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April 21, 2002

Damage-tolerant, secure, tamper-proof barcode invented by Sandia

“spread spectrum” barcode
The “spread spectrum” barcode developed by Sandia researchers can be read from any reasonable viewing angle, even with damage or significant interference such as dust or dirt. Applications may include retailing, manufacturing, ID cards and badging, secure mail routing, and international, pharmaceutical, or high-value goods shipping.
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LIVERMORE, Calif. — When a Sandia National Laboratories team tackled a new way to make barcodes secure, reliable and inexpensive, their thoughts turned to shades of gray.

They created a mottled “spread-spectrum” barcode that is just as easy to scan as the lines of a Uniform Price Code, with additional advantages.

“Manufacturing, inventory, shipping and control of precious or perishable materials could all benefit from this application,” said Scott Vaupen of Sandia’s Business Development Support Department in Livermore, Calif.

The code is readable even if 70 percent is missing or obscured; it contains embedded correction parameters it can encrypt and limit access to various levels of information; and it can be re-set during inventory, as well as potentially be used to track elapsed time, temperature, or environmental conditions.

In fact, the code, which resembles the marbled cover of a composition notebook, doesn’t actually have to be seen as a distinct barcode. It can be hidden in a logo, designed to expire after a period of time, or indicate suspicion of tampering when used as a seal.

“There are a large variety of alternatives that we would like people to get out there and run with,” said Bill Even, the Sandia/California manager who began this patent-pending research three years ago.

Unlike the UPC’s sequence of bars and spaces that is read as dark and light intervals, this 2-dimensional pattern repeats like a speckled wallpaper print.

Sandia/California researcher Eric Cummings compares the approach to the way phone lines carry modulated transmissions across a spectrum for greater fidelity.

“Each bit of data is encoded pseudo-randomly across the entire barcode,” Cummings said. “All of the encoded bits are then overlaid to form a grayscale, or analog, barcode image. Because each bit of data is spread redundantly across the barcode, you can recover all of the data even when some or most of the barcode is missing — providing you know the key to the pseudo-random code.”

Even if ripped or written over, the pattern still reveals its embedded information when scanned by a regular CCD camera. On the other hand, the average person can’t decode the encrypted data, or counterfeit a copy. Higher-end versions that are not just run off a desktop printer can include self-assembled, luminescent particle “fingerprints”, temperature-sensitive gels or inks that can be reset by changing temperature, chemically sensitive inks to indicate spoilage, among other possibilities.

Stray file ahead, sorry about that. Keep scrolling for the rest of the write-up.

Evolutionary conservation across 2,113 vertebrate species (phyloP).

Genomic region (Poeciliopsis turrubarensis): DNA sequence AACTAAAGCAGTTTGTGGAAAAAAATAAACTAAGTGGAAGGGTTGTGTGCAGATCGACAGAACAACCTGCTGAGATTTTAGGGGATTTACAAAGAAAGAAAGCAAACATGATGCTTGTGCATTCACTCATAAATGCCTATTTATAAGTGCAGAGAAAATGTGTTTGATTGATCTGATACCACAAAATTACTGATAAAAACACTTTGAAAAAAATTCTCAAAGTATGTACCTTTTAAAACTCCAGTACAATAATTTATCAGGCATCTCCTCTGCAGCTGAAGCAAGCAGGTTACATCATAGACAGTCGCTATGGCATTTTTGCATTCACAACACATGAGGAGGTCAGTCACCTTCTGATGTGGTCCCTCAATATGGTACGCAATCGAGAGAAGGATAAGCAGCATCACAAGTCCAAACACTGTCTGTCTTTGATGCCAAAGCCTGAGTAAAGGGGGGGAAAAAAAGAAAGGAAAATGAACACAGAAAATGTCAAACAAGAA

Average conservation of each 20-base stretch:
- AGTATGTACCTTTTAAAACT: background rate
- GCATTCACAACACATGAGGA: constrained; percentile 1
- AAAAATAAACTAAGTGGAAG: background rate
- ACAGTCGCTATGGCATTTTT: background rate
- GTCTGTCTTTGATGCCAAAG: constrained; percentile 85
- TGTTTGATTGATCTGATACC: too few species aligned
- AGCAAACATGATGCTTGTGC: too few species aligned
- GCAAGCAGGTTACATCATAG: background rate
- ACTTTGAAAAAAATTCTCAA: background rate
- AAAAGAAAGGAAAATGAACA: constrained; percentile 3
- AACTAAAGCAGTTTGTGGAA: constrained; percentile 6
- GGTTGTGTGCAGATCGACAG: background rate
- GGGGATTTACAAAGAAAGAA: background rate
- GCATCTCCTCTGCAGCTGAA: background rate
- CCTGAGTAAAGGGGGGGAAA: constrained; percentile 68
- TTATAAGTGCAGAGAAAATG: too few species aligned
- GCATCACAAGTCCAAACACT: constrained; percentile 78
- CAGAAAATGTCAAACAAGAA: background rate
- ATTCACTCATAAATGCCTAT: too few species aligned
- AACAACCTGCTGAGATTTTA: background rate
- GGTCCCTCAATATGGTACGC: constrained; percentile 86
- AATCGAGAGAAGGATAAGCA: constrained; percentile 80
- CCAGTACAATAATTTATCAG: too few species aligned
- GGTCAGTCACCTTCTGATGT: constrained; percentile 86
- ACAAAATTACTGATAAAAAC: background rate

“There is sort of this big void,” Even said, between tags that might cost less than a dime and highly secure sealing schemes that require thousands of dollars investment. His project targeted that gap with an affordable alternative that can be scaled to either provide economically robust information in a tag and/or confer security as a seal. Applications, then, could range from basic retailing, warehousing, manufacturing, and industrial or mine safety to secure mail routing, private labeling and ID badges. At the most secure end, with a “re-writable” surface gel for authentication, federal agencies might appreciate the ability to automatically measure damage or tampering to protect currency or goods such as pharmaceuticals, precious resources, or nuclear material.

The distributed-fiducial, scan-correlation concept allows applications in aerospace, non-destructive evaluation and optical targeting by enabling global, rapid distortion detection and precision alignment and calibration.

For information regarding possible collaboration towards commercialization or licensing opportunities, contact Scott Vaupen at (925) 294-2322, sbvaupe@sandia.gov.

Sandia is a multiprogram laboratory operated by Sandia Corporation, a Lockheed Martin Company, for the United States Department of Energy under contract DE-AC04-94AL85000. With main facilities in Albuquerque, N.M., and Livermore, Calif., Sandia has major research and development responsibilities in national security, energy and environmental technologies, and economic competitiveness.

Media contact:
Mike Janes, mejanes@sandia.gov, (925) 294-2447

Technical contact:
Scott Vaupen, sbvaupe@sandia.gov , (925) 294-2322

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